Originally Posted by surveyor View Post
Here's a chart if you don't want to spend money on a special ruler

http://www.edgeguitarservices.co.uk/nut_space.htm
This is very similar to the method that I use, based on the Theorem of Thales. It can also be adapted to fret position layout for single-scale and multi-scale instruments. If you dig for it, you'll find the method repeated for single-scale fret layout in one of Somogyi's books.
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Old 01-04-2017, 12:46 PM
Frank Ford Frank Ford is offline
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Here's an ancient article on nut making, written by an ancient guitar fixer:

http://www.frets.com/FretsPages/Luth...t/newnut1.html
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Old 01-04-2017, 04:34 PM
Sperry Sperry is offline
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Quote:
Originally Posted by Frank Ford View Post
Here's an ancient article on nut making, written by an ancient guitar fixer:

http://www.frets.com/FretsPages/Luth...t/newnut1.html
Great article you dug up there, Mr. Ford!
That guy will probably be famous one day, I'd bet.
I'm gonna copy this marble clippy thing ASAP!




BTW, I meant 64ths ruler, not 128th ruler ... Regardless, I usually measure to the half millimeter.
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Old 01-05-2017, 02:59 AM
theoctavist theoctavist is offline
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thank yall so very much!

such a wealth of information here!

The Guitar is a Gould D-10 btw. my favorite guitar ever... I play it much more than my Santa Cruz and Collings
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Old 01-05-2017, 06:28 PM
Slight Return Slight Return is offline
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(A - B) / 5 = Equal spacing between guitar strings

"A" is the distance between your two outside strings.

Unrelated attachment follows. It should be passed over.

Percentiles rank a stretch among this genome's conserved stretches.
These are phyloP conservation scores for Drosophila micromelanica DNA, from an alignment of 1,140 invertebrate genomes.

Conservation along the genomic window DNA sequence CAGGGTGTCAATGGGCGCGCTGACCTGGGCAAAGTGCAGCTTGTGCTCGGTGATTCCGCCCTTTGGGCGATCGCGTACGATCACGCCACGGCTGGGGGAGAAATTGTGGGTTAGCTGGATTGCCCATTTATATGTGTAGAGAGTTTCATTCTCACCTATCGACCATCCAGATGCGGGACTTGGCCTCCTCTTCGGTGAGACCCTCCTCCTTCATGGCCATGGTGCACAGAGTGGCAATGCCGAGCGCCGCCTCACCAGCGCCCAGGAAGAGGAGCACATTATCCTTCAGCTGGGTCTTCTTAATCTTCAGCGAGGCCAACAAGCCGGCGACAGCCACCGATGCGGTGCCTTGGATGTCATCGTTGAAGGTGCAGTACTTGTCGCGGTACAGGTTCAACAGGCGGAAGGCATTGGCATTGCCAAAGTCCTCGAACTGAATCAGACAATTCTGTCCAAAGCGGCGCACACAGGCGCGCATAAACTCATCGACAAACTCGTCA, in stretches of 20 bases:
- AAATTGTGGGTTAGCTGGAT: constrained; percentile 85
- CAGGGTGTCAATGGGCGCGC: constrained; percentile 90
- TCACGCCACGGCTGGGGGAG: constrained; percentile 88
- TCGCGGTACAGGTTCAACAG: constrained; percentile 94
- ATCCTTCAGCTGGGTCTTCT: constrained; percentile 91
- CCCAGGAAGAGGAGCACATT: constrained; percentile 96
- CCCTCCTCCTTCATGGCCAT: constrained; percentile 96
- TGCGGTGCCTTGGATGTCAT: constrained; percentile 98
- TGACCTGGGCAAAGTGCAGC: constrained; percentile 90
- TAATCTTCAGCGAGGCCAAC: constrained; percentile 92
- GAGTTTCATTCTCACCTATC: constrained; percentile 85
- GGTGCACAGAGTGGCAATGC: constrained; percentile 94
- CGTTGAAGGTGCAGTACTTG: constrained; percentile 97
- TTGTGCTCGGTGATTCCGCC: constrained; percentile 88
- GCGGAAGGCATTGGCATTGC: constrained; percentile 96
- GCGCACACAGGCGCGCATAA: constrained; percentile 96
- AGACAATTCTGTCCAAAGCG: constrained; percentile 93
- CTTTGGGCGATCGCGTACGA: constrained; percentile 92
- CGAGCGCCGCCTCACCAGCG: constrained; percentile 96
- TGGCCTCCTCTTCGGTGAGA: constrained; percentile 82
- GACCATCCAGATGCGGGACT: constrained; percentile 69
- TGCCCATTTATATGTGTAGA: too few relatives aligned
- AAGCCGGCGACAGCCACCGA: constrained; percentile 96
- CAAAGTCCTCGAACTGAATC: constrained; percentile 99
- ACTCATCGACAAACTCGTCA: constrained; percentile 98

"B" is the sum diameter of the inner strings.

In your case, with your strings, take the inner four:

18-27-39-49

And you get .133"

So you simply take your space between the outside strings, subtract the sum diameter of the inner strings you're using, then divide by 5. And there you go.

Once you get your spacing number, set your calipers to that number, lock them, and use them to double check your spacing. I like using 3" round leg dividers as they're a little easier to handle, but calipers will work fine.

My preference is to do the string spacing by eye, making very shallow set marks, and then double-checking it with the calipers. But I always go by eye for the final say.

As for "A," set the outside strings by eye, and then check with a machinist ruler or calipers. Start with set marks much narrower than what your final slots will be, and adjust accordingly. Once you have them set, simply measure the distance between the strings with a set of calipers.

The key here is the fret bevels. Too close and you risk slipping off the edge. Too far and the spacing will feel cramped. This a good example of cramped spacing vs. spacing that makes full use of the fingerboard width, and is a nut I cut using the simple formula I mentioned here:

(I actually found that formula on here, I think, from someone else who mentioned it, and it has helped me a lot ever since)



I use an Xacto razor saw for the B and E strings, and the Stewmac nut files for the rest. The razor saw is good for making set marks for all the strings while you're still figuring the spacing out.